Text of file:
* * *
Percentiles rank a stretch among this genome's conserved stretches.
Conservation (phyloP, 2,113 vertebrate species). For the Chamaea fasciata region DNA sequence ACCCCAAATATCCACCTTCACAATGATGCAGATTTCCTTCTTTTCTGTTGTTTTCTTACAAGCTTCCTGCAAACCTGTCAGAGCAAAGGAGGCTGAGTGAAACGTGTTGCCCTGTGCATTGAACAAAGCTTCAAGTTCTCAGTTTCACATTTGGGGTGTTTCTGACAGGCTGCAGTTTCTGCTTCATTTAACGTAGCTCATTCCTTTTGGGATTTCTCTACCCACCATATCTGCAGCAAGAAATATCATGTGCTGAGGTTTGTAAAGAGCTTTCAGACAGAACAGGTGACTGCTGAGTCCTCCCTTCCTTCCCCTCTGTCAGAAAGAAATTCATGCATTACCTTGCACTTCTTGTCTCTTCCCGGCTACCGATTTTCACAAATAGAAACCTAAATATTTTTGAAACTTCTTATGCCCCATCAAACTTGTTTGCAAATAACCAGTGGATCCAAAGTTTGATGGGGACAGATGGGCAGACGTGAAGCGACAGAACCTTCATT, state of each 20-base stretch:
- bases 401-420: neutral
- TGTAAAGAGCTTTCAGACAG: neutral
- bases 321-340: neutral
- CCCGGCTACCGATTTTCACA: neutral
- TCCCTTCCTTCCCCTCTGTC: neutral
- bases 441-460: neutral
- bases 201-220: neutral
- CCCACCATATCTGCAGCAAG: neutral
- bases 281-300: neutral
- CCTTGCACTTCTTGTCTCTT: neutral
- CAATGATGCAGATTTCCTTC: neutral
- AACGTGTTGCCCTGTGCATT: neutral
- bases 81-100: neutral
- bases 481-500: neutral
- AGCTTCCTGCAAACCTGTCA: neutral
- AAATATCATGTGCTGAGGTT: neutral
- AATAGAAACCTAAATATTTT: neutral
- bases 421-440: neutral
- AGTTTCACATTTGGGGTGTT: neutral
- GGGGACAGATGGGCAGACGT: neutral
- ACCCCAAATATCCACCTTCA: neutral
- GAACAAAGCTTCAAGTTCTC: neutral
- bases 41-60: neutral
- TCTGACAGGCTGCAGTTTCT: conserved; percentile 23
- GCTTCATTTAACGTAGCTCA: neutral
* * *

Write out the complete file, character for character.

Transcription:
Percentiles rank a stretch among this genome's conserved stretches.
Conservation (phyloP, 2,113 vertebrate species). For the Chamaea fasciata region DNA sequence ACCCCAAATATCCACCTTCACAATGATGCAGATTTCCTTCTTTTCTGTTGTTTTCTTACAAGCTTCCTGCAAACCTGTCAGAGCAAAGGAGGCTGAGTGAAACGTGTTGCCCTGTGCATTGAACAAAGCTTCAAGTTCTCAGTTTCACATTTGGGGTGTTTCTGACAGGCTGCAGTTTCTGCTTCATTTAACGTAGCTCATTCCTTTTGGGATTTCTCTACCCACCATATCTGCAGCAAGAAATATCATGTGCTGAGGTTTGTAAAGAGCTTTCAGACAGAACAGGTGACTGCTGAGTCCTCCCTTCCTTCCCCTCTGTCAGAAAGAAATTCATGCATTACCTTGCACTTCTTGTCTCTTCCCGGCTACCGATTTTCACAAATAGAAACCTAAATATTTTTGAAACTTCTTATGCCCCATCAAACTTGTTTGCAAATAACCAGTGGATCCAAAGTTTGATGGGGACAGATGGGCAGACGTGAAGCGACAGAACCTTCATT, state of each 20-base stretch:
- bases 401-420: neutral
- TGTAAAGAGCTTTCAGACAG: neutral
- bases 321-340: neutral
- CCCGGCTACCGATTTTCACA: neutral
- TCCCTTCCTTCCCCTCTGTC: neutral
- bases 441-460: neutral
- bases 201-220: neutral
- CCCACCATATCTGCAGCAAG: neutral
- bases 281-300: neutral
- CCTTGCACTTCTTGTCTCTT: neutral
- CAATGATGCAGATTTCCTTC: neutral
- AACGTGTTGCCCTGTGCATT: neutral
- bases 81-100: neutral
- bases 481-500: neutral
- AGCTTCCTGCAAACCTGTCA: neutral
- AAATATCATGTGCTGAGGTT: neutral
- AATAGAAACCTAAATATTTT: neutral
- bases 421-440: neutral
- AGTTTCACATTTGGGGTGTT: neutral
- GGGGACAGATGGGCAGACGT: neutral
- ACCCCAAATATCCACCTTCA: neutral
- GAACAAAGCTTCAAGTTCTC: neutral
- bases 41-60: neutral
- TCTGACAGGCTGCAGTTTCT: conserved; percentile 23
- GCTTCATTTAACGTAGCTCA: neutral